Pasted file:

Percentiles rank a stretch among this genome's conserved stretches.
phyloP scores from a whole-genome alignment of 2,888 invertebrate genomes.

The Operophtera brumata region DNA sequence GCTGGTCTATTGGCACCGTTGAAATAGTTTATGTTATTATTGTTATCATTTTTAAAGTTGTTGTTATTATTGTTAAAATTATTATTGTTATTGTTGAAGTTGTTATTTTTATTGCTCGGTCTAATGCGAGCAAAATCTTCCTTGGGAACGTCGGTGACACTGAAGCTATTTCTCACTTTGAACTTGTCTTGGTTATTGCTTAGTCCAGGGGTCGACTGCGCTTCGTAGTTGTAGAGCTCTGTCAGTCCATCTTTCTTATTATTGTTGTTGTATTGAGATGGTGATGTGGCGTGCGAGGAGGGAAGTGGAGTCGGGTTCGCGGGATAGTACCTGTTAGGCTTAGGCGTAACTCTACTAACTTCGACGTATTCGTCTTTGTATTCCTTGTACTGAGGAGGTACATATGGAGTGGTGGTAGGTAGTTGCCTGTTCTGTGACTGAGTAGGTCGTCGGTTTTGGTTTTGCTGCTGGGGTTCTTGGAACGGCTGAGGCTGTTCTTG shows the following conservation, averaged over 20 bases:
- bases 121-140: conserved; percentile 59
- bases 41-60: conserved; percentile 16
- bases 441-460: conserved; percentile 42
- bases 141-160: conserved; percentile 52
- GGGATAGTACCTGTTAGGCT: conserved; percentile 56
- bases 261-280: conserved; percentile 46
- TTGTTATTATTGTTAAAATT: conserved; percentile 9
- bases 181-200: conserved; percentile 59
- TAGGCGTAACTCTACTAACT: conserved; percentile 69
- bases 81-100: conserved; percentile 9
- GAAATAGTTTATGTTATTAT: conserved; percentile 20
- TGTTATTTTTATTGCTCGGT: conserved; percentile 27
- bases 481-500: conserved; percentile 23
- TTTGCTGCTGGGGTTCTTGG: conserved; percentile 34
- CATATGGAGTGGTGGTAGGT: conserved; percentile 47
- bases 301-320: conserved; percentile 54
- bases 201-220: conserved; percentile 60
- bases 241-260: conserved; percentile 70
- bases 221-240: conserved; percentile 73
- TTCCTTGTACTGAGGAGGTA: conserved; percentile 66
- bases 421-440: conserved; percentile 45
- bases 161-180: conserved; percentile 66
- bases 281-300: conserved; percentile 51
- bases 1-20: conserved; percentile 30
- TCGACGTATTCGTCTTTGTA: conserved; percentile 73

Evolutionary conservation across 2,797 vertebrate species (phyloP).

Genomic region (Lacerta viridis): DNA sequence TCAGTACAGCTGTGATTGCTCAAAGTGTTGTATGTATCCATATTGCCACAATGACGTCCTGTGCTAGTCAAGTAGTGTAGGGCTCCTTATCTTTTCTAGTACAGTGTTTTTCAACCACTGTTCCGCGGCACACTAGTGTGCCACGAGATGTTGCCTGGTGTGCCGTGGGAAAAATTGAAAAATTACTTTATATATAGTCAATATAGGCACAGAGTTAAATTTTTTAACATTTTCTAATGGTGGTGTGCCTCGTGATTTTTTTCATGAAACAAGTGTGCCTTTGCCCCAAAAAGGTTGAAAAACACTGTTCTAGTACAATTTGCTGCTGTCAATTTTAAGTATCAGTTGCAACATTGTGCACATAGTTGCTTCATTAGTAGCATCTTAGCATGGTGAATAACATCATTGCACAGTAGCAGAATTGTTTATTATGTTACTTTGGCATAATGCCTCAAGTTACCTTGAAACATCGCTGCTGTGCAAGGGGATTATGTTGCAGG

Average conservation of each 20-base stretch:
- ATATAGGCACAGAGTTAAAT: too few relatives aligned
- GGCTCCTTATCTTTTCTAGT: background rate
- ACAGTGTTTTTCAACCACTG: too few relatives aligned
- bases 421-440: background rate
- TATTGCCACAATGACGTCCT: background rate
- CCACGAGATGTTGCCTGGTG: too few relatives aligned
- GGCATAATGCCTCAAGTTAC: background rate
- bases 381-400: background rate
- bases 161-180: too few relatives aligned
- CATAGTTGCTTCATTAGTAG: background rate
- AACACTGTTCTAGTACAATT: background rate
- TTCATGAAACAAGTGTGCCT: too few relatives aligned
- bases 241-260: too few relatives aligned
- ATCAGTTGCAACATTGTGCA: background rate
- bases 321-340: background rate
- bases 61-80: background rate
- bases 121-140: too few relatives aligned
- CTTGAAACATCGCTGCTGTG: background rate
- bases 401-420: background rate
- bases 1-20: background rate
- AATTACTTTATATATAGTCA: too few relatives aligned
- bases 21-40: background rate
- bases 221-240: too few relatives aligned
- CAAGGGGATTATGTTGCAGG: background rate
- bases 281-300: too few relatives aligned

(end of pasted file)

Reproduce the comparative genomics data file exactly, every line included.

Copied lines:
Percentiles rank a stretch among this genome's conserved stretches.
phyloP scores from a whole-genome alignment of 2,888 invertebrate genomes.

The Operophtera brumata region DNA sequence GCTGGTCTATTGGCACCGTTGAAATAGTTTATGTTATTATTGTTATCATTTTTAAAGTTGTTGTTATTATTGTTAAAATTATTATTGTTATTGTTGAAGTTGTTATTTTTATTGCTCGGTCTAATGCGAGCAAAATCTTCCTTGGGAACGTCGGTGACACTGAAGCTATTTCTCACTTTGAACTTGTCTTGGTTATTGCTTAGTCCAGGGGTCGACTGCGCTTCGTAGTTGTAGAGCTCTGTCAGTCCATCTTTCTTATTATTGTTGTTGTATTGAGATGGTGATGTGGCGTGCGAGGAGGGAAGTGGAGTCGGGTTCGCGGGATAGTACCTGTTAGGCTTAGGCGTAACTCTACTAACTTCGACGTATTCGTCTTTGTATTCCTTGTACTGAGGAGGTACATATGGAGTGGTGGTAGGTAGTTGCCTGTTCTGTGACTGAGTAGGTCGTCGGTTTTGGTTTTGCTGCTGGGGTTCTTGGAACGGCTGAGGCTGTTCTTG shows the following conservation, averaged over 20 bases:
- bases 121-140: conserved; percentile 59
- bases 41-60: conserved; percentile 16
- bases 441-460: conserved; percentile 42
- bases 141-160: conserved; percentile 52
- GGGATAGTACCTGTTAGGCT: conserved; percentile 56
- bases 261-280: conserved; percentile 46
- TTGTTATTATTGTTAAAATT: conserved; percentile 9
- bases 181-200: conserved; percentile 59
- TAGGCGTAACTCTACTAACT: conserved; percentile 69
- bases 81-100: conserved; percentile 9
- GAAATAGTTTATGTTATTAT: conserved; percentile 20
- TGTTATTTTTATTGCTCGGT: conserved; percentile 27
- bases 481-500: conserved; percentile 23
- TTTGCTGCTGGGGTTCTTGG: conserved; percentile 34
- CATATGGAGTGGTGGTAGGT: conserved; percentile 47
- bases 301-320: conserved; percentile 54
- bases 201-220: conserved; percentile 60
- bases 241-260: conserved; percentile 70
- bases 221-240: conserved; percentile 73
- TTCCTTGTACTGAGGAGGTA: conserved; percentile 66
- bases 421-440: conserved; percentile 45
- bases 161-180: conserved; percentile 66
- bases 281-300: conserved; percentile 51
- bases 1-20: conserved; percentile 30
- TCGACGTATTCGTCTTTGTA: conserved; percentile 73

Evolutionary conservation across 2,797 vertebrate species (phyloP).

Genomic region (Lacerta viridis): DNA sequence TCAGTACAGCTGTGATTGCTCAAAGTGTTGTATGTATCCATATTGCCACAATGACGTCCTGTGCTAGTCAAGTAGTGTAGGGCTCCTTATCTTTTCTAGTACAGTGTTTTTCAACCACTGTTCCGCGGCACACTAGTGTGCCACGAGATGTTGCCTGGTGTGCCGTGGGAAAAATTGAAAAATTACTTTATATATAGTCAATATAGGCACAGAGTTAAATTTTTTAACATTTTCTAATGGTGGTGTGCCTCGTGATTTTTTTCATGAAACAAGTGTGCCTTTGCCCCAAAAAGGTTGAAAAACACTGTTCTAGTACAATTTGCTGCTGTCAATTTTAAGTATCAGTTGCAACATTGTGCACATAGTTGCTTCATTAGTAGCATCTTAGCATGGTGAATAACATCATTGCACAGTAGCAGAATTGTTTATTATGTTACTTTGGCATAATGCCTCAAGTTACCTTGAAACATCGCTGCTGTGCAAGGGGATTATGTTGCAGG

Average conservation of each 20-base stretch:
- ATATAGGCACAGAGTTAAAT: too few relatives aligned
- GGCTCCTTATCTTTTCTAGT: background rate
- ACAGTGTTTTTCAACCACTG: too few relatives aligned
- bases 421-440: background rate
- TATTGCCACAATGACGTCCT: background rate
- CCACGAGATGTTGCCTGGTG: too few relatives aligned
- GGCATAATGCCTCAAGTTAC: background rate
- bases 381-400: background rate
- bases 161-180: too few relatives aligned
- CATAGTTGCTTCATTAGTAG: background rate
- AACACTGTTCTAGTACAATT: background rate
- TTCATGAAACAAGTGTGCCT: too few relatives aligned
- bases 241-260: too few relatives aligned
- ATCAGTTGCAACATTGTGCA: background rate
- bases 321-340: background rate
- bases 61-80: background rate
- bases 121-140: too few relatives aligned
- CTTGAAACATCGCTGCTGTG: background rate
- bases 401-420: background rate
- bases 1-20: background rate
- AATTACTTTATATATAGTCA: too few relatives aligned
- bases 21-40: background rate
- bases 221-240: too few relatives aligned
- CAAGGGGATTATGTTGCAGG: background rate
- bases 281-300: too few relatives aligned